How can an ex-military leader add to my organisation’s leadership?


You might be concerned that if you were to employ an ex Armed Forces leader, you may end up with someone who shouts at others or barks orders at their team. However, that is not what modern military leadership is about. If you were to see military leaders operating, you would see their adaptable leadership styles that are based on trust, empathy and loyalty. You may even recognise it as intent based leadership.

The UK Armed Forces invests tens of thousands of pounds to develop individual leaders over the course of someone’s career. Most of the training takes place immediately before or close after someone has taken up the relevant appointment. So military leaders then get to practice what they’ve learnt. But how does leading soldiers on a battlefield, sailors at sea or aircrew operating airfields translate to leading in the boardroom?

Over a series of articles, we demonstrate the overlap between military leadership and business leadership. This can relate to the private, public or charitable sectors. We’ve based this series on the 10 Principles of War. These principles are taught to all military leaders and refreshed at every stage of their career and seniority. Don’t be put off by the militaristic language; you’ll see many comparators to business leadership as we delve into what those principles mean in practice.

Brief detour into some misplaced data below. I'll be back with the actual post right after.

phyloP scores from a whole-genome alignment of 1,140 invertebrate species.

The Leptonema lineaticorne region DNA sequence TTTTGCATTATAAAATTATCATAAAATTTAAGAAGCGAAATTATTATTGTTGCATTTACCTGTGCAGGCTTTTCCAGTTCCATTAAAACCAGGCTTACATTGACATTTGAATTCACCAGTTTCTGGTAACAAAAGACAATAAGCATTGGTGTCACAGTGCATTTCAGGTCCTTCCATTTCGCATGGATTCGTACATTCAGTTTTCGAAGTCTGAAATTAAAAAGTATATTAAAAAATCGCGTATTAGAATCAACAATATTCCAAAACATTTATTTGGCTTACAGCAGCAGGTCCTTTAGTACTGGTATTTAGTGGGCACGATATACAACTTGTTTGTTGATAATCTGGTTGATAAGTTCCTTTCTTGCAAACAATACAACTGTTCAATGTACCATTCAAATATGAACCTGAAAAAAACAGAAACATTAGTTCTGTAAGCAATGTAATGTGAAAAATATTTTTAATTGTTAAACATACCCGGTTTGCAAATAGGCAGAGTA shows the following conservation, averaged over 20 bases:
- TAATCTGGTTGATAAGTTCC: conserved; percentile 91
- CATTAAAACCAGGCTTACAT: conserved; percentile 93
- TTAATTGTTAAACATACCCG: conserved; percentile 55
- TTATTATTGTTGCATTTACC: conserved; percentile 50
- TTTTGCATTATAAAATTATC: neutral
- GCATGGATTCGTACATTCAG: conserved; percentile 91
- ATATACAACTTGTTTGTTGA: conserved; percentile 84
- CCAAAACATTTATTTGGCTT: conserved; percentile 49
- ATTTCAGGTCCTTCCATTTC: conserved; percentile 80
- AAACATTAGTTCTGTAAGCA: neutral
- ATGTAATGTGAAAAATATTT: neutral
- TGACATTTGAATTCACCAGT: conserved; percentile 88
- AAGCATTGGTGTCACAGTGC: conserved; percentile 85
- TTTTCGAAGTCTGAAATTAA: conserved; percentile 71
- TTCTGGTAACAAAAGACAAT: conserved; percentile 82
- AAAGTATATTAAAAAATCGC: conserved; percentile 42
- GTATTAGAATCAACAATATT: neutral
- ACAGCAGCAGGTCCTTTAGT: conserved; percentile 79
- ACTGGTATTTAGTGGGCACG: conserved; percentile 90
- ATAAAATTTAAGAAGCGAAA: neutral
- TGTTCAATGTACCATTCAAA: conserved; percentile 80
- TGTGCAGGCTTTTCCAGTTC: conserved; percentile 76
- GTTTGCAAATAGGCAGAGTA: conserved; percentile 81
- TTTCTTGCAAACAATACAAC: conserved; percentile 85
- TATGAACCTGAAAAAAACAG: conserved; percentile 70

The first article explores the first two principles of war, selection and maintenance of the aim and maintenance of morale. You could easily call them identification of and focus on objectives and employee engagement.

The second looks at offensive action and concentration of force. You could instead referred to these as taking the initiative or being proactive and concentration of resources.

The third in the series investigates three principles: security, surprise and cooperation. Not much translation needed for these terms perhaps.

The final article explores the final three principles of economy of effort, flexibility and sustainability.


In each of these articles, you can see that military leadership really isn’t that different to what civilian businesses and organisations require. These principles, albeit with military focused terminology translate, almost seamlessly into civilian organisations. So if you’re looking to recruit new leaders for your organisation, consider ex-military leaders. They won’t be barking orders and marching your employees round the office, we promise. They will be displaying emotional intelligence, commercial acumen and practical decision making. Talk to us for more information.